Archive for July, 2011
What type of online journalism is worthy of an award? How should judges for the Online News Association assess the “best” of online journalism? These are the questions a group of blogging carnivalists are pondering this month.
Lisa William’s articulate epiphany about her experience in judging awards for ONA last year: “I realized as I was doing it that what “good” meant was changing” is also a way of saying “I realized that journalism itself and our expectations of it are changing...”
The diversity of opinion in responding to Lisa’s question illustrates as clearly as anything I’ve seen the explosion of what we now consider “journalism.” Deep investigative reporting, carefully crafted prose, expert editing and beautiful professional images now compete with crowdsourced breaking news, iPhone video, Twitter conversations, community partnerships and interactive databases for recognition as quality journalism.
We can’t separate tools and journalism in any meaningful way. It’s the product of the two that produces meaningful ideas and communicates in ways that matter to people in the here and now.
Recognizing “Big-J” journalism online was an important first step within ONA. But now we have many versions of journalism that are meeting needs in individual communities in ways that are imaginative, unconventional and engaging. (And we still have a lot of tone-deaf journalism, churned out through rote formulaic processes that fail to move the needle in any direction at all.)
Does the Online News Association represent all of journalism today? Is offline journalism such a specialized niche that it should have its own journalism awards and everything else be presumed to be online?
My students can’t afford multiple professional memberships. When they ask about SPJ, RTNDA, SND etc., I often recommend ONA. It’s the organization that embraces the future of journalism. It’s no longer an enclave of frustrated print journalists who have moved online. It is all of us doing the work of many journalisms.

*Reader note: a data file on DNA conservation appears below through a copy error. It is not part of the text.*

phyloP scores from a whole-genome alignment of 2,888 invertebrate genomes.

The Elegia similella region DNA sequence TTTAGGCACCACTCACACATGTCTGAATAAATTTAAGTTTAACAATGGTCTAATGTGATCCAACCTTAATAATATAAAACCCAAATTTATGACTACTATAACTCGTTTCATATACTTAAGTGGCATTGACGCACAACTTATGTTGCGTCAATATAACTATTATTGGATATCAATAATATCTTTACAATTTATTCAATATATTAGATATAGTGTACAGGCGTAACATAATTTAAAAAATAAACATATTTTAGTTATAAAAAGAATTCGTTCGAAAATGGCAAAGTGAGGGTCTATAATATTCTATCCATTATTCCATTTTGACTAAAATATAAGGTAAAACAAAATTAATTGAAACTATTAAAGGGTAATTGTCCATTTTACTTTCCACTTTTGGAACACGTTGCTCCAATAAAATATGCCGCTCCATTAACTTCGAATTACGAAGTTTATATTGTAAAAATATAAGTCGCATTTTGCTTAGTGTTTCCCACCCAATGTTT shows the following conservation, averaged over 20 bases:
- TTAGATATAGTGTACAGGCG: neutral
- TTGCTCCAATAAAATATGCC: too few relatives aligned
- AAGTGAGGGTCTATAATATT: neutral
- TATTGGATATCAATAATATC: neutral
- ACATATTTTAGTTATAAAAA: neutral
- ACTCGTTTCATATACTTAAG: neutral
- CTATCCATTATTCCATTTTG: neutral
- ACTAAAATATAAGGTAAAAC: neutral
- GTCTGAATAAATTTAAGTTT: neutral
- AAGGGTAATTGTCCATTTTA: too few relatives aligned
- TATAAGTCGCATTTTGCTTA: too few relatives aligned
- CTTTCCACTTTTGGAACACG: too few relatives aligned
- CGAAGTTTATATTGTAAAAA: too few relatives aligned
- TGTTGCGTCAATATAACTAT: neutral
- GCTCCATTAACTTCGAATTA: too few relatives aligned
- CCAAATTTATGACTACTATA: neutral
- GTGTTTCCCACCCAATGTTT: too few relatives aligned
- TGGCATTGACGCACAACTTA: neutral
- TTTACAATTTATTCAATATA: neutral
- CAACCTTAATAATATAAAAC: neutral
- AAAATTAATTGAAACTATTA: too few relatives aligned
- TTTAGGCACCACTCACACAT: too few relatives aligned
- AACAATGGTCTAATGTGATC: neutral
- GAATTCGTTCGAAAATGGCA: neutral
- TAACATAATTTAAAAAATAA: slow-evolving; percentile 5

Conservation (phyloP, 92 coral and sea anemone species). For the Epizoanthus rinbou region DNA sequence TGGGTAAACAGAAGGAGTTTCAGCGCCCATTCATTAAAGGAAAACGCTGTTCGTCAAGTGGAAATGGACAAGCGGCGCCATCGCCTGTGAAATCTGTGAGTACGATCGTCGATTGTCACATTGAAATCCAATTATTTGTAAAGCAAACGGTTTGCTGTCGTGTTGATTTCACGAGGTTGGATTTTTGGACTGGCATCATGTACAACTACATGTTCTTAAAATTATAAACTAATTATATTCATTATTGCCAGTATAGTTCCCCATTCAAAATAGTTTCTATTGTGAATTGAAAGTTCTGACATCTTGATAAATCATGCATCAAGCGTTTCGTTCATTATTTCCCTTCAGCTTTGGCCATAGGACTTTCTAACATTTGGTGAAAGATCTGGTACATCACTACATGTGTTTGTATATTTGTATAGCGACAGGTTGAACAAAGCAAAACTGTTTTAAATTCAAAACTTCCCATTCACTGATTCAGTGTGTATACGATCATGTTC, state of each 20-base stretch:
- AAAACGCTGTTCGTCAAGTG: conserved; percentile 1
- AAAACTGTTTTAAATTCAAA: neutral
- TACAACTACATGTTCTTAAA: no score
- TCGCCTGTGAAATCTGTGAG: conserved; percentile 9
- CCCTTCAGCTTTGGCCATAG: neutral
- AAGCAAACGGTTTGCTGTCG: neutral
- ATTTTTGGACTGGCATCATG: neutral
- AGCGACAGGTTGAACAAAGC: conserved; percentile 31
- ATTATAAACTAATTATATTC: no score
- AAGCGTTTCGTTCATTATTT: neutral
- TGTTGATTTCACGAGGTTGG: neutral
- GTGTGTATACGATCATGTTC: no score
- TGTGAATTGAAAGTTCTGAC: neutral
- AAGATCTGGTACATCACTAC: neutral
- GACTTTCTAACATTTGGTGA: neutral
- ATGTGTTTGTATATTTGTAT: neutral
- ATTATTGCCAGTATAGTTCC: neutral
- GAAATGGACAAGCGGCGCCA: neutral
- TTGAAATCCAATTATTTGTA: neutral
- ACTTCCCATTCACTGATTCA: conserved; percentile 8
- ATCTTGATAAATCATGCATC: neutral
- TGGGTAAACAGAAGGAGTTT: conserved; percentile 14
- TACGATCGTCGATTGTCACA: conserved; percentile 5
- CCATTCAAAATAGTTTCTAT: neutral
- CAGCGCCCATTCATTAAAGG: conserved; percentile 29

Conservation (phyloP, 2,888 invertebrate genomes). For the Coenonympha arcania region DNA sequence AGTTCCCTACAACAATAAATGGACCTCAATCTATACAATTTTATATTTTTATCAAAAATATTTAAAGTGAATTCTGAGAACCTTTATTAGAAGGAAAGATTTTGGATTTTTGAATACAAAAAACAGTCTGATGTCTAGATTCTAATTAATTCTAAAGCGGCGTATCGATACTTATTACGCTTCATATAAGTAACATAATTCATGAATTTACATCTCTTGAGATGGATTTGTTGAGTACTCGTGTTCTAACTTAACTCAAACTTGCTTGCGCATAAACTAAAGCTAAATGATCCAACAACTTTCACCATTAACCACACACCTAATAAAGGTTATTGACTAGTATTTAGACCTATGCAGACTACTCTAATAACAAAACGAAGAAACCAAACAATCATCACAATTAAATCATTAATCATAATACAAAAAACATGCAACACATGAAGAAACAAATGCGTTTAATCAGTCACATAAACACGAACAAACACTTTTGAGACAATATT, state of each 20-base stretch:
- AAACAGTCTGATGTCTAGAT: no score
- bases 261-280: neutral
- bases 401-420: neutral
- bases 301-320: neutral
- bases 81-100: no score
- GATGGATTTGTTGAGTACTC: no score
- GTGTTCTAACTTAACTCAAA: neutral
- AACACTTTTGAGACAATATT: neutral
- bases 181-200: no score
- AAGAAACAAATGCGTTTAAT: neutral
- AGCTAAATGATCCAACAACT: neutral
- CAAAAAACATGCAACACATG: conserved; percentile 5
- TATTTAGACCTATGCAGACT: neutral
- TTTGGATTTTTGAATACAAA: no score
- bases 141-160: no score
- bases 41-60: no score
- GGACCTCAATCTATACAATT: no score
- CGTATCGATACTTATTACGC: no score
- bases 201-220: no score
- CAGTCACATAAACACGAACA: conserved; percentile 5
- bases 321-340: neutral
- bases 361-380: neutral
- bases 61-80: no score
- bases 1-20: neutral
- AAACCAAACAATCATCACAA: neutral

Some of the responses about how to judge ONA nominations are as much about the categories of awards as the qualities by which they should be judged. Do the categories of small, medium and large sites still matter? Perhaps the categories should be new, growing and long term organizations. Or perhaps those types of categories should disappear entirely.
Perhaps innovative business models should be an entire section of the awards ceremony. Perhaps educators should get together and craft ONA awards for most effective partnerships. Social media managers could brainstorm ways to assess qualities of engagement and use those to recognize success.
Many people probably think ONA already has too many categories. Perhaps categories of technology (online video/multimedia) are too narrow, or better served by more informal subgroups with ONA. Or maybe distinguishing between blogging, topical and professional categories could be re-thought.
ONA is doing a good job of incorporating the shiny new tools of journalism to the structure and organization of ONA, but it could focus even more specifically on redesigning the awards ceremony to reflect the diversity of what journalism is becoming.
Understanding these changes are part of ONA’s promise and mandate. This isn’t just another niche journalism organization handing out awards in the same format as every other professional organization. It’s a place to reflect on how one of the most significant transformations in human communication affect the craft, art and profession we love.
Awards signal a form of consensus about what constitutes quality achievement. It’s not surprising that at a time of rapid change this consensus falls apart. The fun of today’s conversation is how to focus the uncertainty in ways that help us see the bigger questions.